My son loves nail polish. He loves to show it off. He likes colors like blue, and black, and yellow, and green. He likes it on his toenails. He likes it on his fingernails. And he throws a mean spiral with those painted nails. One of these days he’ll likely stop wearing it. And I’ll miss the way he’d run up to me to show me what new color the nanny painted them or how sweet his little toes looked all decked out in purple polish because he knows it’s mommy’s favorite color.

Love them. Let them be who they are. Not who you want them to be.

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10 thoughts on “Boys will be Boys. Even With Painted Nails.

  1. “A child’s first bully shouldn’t be his parents.” So true, K. Why aren’t you writing for a publication that would allow more people to read what you have to say? I say rock those hot shades of polish, little N!

  2. I agree with everyone above about that statement. AND, I REALLY agree with Lady about ‘why arent you writing for a publication….???” You’d be great at it and I’m sure everyone would look forward to hearing what you have to say 🙂 Oh, and N looks great in the blue 🙂

  3. Just out of curiosity… What will you do if when J’s ears get pierced if N asks for his ears to be pierced? We had this discussion recently with piercing Little Miss’s ears and the boys wanting the same. It was tough to explain! For me, painted nails are fine for my boys, but I couldn’t do earrings for them.

  4. @Carey – that will depend on age. I won’t pierce J’s ears until double digits – so at least 10. By then N will be old enough for a more informed decision. But we will likely have a discussion about permanence. Yes, earring holes can close up, but I think the line for me for that is something that can’t be “undone”. That’s a decision he can make when he is old enough to understand what forever is. And my guess is that with as athletic as he is, the sheer inconvenience of having to be constantly removing them for sports will be a deterrent.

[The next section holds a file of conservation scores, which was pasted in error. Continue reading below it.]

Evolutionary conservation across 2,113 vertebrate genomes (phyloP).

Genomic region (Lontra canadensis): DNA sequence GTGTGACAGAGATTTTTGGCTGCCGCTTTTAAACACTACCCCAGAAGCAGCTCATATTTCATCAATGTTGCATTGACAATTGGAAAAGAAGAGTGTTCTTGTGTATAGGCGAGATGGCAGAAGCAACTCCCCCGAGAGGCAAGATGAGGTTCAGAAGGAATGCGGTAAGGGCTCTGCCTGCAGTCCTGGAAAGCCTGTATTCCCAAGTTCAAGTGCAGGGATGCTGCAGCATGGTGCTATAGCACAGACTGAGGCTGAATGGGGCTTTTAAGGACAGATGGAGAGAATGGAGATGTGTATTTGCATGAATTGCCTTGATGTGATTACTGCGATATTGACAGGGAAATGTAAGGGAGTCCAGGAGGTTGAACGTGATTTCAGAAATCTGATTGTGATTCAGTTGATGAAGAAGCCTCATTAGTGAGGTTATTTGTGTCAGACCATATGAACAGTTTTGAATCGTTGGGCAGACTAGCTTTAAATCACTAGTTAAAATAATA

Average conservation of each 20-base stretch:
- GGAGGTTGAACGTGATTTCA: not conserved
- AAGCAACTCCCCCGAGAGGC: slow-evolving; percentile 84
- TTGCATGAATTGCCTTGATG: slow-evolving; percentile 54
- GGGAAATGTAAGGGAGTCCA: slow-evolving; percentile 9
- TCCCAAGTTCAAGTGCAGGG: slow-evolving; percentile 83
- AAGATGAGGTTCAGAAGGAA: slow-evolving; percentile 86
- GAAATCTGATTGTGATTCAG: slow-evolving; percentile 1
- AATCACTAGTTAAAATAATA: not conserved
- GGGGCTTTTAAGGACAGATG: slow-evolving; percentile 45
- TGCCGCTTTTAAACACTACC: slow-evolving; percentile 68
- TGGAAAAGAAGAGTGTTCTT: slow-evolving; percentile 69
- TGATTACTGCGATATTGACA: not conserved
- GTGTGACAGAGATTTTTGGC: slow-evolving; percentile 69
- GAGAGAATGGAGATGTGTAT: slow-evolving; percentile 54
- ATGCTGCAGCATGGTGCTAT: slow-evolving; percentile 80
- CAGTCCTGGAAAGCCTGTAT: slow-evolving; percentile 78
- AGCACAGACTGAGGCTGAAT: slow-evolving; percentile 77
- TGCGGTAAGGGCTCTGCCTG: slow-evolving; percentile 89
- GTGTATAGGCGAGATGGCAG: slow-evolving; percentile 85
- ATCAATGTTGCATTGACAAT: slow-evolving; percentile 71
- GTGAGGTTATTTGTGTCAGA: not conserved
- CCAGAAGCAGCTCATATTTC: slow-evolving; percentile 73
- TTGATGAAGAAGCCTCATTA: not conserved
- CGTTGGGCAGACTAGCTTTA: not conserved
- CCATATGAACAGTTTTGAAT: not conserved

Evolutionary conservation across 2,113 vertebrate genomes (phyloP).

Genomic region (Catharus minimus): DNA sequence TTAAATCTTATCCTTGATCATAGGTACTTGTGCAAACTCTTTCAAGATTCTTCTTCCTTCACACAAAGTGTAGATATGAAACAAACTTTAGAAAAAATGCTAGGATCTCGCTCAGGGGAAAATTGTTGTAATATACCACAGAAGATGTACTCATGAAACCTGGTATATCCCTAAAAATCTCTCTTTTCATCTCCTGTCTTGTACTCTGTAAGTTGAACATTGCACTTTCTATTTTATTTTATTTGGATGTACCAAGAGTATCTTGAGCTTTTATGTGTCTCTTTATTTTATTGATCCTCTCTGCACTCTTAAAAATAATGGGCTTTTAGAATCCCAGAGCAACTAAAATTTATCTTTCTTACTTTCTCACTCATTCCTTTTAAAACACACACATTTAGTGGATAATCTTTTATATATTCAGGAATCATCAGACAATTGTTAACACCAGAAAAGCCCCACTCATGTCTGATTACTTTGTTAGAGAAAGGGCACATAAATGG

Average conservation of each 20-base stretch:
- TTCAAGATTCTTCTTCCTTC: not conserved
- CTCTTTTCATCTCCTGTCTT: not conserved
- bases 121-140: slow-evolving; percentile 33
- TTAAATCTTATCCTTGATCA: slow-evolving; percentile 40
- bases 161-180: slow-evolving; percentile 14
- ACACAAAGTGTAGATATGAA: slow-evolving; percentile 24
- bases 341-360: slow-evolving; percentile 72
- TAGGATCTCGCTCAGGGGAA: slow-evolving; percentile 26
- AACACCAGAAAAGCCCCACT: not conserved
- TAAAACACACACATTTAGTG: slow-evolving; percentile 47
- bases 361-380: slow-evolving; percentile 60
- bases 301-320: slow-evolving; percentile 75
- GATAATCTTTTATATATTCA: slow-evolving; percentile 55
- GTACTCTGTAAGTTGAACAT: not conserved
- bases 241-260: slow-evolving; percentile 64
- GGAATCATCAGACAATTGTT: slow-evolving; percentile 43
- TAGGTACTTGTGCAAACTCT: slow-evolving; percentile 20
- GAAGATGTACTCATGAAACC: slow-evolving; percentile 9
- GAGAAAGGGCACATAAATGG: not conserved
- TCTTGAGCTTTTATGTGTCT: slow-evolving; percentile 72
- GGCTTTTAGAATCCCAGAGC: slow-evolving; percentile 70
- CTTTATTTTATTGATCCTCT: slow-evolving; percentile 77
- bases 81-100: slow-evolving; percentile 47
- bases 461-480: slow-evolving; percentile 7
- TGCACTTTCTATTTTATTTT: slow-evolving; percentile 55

• Not until double digits? That so surprises me!! 🙂 I agree about the sports thing, that was always a pain for me. We told our boys that earrings were something girls usually wear (and some boys wear them too) and thankfully, they both thought that sounded good to them and said they didn’t want them. They are constantly telling Little Miss how beautiful hers are… Funny kids!

  5. I went to elementary school with a little girl who got her ear damaged by the earring getting pulled on the playground. I wasn’t allowed to have them until 6th grade. My thing has always been – when she can take care of them herself, then she can have them. That may end up being earlier than double digits but I doubt it. She hasn’t asked for them yet, but I imagine when she goes to school we may start hearing about her wanting them.

    That’s so sweet about the boys telling her how pretty they are!!

  6. Lady P is right. You take a subject everyone knows and make it new again.

    I have been following this little guy as well. It stirs me up. I feel very protective over him and in many ways his mother too. Hurting me doesn’t have a fraction of the pain of hurting my child. I worry about her. It is my thing.

    Great comment responses by you too. I think you should write a parenting book for us.

    Your kids are lucky to have you. And because you are on your end disagreeing or in the very least, challenging my response, it proves my point even more.

  7. Pingback: On Girls and Princesses « Where Love and Chaos Reign